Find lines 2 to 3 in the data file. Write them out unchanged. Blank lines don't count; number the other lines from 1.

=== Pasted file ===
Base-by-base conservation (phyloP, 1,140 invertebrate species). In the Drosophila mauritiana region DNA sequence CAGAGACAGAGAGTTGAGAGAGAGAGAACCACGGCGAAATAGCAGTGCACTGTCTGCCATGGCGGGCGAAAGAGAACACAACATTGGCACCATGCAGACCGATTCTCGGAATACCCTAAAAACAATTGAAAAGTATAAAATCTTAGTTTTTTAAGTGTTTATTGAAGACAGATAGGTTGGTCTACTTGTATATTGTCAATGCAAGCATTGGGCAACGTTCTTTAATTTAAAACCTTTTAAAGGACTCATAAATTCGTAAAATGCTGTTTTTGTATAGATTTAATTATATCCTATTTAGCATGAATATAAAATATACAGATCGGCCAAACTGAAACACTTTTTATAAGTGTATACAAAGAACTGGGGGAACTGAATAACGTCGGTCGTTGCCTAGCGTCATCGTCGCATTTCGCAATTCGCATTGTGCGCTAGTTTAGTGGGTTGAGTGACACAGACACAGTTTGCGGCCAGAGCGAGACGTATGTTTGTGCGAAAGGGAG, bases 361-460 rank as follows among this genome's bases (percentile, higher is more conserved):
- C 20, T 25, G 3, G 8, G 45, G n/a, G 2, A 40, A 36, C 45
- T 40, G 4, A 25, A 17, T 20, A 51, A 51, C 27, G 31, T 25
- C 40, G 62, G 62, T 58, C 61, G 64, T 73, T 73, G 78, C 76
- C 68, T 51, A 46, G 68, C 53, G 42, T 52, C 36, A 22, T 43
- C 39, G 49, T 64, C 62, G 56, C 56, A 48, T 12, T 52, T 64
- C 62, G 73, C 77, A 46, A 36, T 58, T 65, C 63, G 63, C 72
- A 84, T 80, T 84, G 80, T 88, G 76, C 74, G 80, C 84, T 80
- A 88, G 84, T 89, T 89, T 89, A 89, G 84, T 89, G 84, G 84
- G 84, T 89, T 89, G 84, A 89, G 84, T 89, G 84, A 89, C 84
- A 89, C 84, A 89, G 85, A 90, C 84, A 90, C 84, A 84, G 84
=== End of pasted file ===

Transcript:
- C 20, T 25, G 3, G 8, G 45, G n/a, G 2, A 40, A 36, C 45
- T 40, G 4, A 25, A 17, T 20, A 51, A 51, C 27, G 31, T 25